The iPad was clearly designed with media in mind.
Let me qualify that: The tablet’s strength seems to lie in the area of media consumption rather than production. The average user is much more likely to use it to watch, listen or display previously recorded media than to make his/her own audio-visual works of art. Public perception might be changing and more creative media uses are being seen, however, with the addition of cameras to the iPad 2 and with highly versatile apps like Apple’s own GarageBand and iMovie (only on iPad 2).
The screen resolution and the audio quality are comparable to what you might find in your average laptop, but what sets the iPad apart is its superior portability. Picking up an iPad for the first time can feel like you’re holding in your hand a portable window into a whole different world. There’s something about being able to simply pass a video or slide show around the room or across the table, to put a PowerPoint presentation right into somebody’s hand.
Here are some ways to use the media features of your iPad in ministry settings:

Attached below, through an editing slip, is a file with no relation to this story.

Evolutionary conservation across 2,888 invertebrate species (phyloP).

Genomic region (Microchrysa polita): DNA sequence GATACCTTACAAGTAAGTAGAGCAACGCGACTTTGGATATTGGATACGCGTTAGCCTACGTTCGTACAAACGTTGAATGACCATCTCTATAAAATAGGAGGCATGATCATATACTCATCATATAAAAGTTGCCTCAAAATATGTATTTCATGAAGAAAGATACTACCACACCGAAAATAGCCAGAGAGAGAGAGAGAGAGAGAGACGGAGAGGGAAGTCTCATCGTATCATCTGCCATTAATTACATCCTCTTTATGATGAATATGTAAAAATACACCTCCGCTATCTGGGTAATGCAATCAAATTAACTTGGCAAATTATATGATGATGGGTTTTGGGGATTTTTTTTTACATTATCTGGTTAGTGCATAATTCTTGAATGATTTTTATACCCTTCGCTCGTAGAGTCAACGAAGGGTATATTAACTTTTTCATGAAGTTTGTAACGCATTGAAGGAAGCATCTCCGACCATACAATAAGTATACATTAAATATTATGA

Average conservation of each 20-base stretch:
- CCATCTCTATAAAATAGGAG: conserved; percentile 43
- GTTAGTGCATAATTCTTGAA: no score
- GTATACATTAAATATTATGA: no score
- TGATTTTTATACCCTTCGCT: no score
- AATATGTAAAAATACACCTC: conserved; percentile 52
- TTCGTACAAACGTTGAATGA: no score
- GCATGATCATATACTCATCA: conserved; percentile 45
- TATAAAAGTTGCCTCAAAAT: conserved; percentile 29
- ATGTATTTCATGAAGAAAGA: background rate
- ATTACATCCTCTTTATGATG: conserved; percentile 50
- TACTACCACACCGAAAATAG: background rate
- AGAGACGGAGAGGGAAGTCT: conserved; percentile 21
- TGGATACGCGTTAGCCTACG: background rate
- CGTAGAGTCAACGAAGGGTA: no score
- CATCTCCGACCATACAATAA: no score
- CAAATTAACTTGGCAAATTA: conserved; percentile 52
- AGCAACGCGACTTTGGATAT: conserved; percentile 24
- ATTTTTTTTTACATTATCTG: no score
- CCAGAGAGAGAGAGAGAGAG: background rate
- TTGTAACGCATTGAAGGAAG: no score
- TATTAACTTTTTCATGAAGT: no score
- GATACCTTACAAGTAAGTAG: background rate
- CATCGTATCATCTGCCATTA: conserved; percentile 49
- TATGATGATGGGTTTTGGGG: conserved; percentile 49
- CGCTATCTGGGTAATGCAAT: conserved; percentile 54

- Create a slideshow of pictures (or a video) of your church’s activities. You can take italong on visits to prospects and show them what your church is like. Show them faces of the people that they will meet, or maybe a video clip of your worship service, so it will feel more comfortable when they visit on Sunday morning.
- Prepare a simple law and gospel presentation to share with prospects. Although nothing can take the place of one-on-one personable conversation, you might prepare a slideshow of Bible passages as an outline for your message when making evangelism calls.
- Use external speakers to play music for an event. Whether it’s instrumental accompaniment for a worship service or small gathering, or simply background music for a youth group gathering, you can potentially keep up to 64 gigs of music on your iPad — ready at a moment’s notice.
- Connect to a projector for classroom presentations. After purchasing the optional dongle, you can even send video out to a television screen or computer monitor. Apple’s presentation app, Keynote, will even show you your notes on the iPad while it outputs the slide to the external display.
- Create and play your own music. There are a number of apps that mimic a wide range of musical instruments, including the above-mentioned GarageBand. With the iPad connected to external speakers, it’s even possible for a musician to accompany a choir or small gathering on apps that pass for a piano or acoustic guitar. (Watch this awesome example!) I often pull out a piano app when I’m planning worship services and can’t remember how a certain hymn from the hymnal sounds.
These are just some basic ideas to get your creative juices flowing. Modern-day tablet computers like the iPad really are limited only by our imagination. Please add your own ideas in the comments below.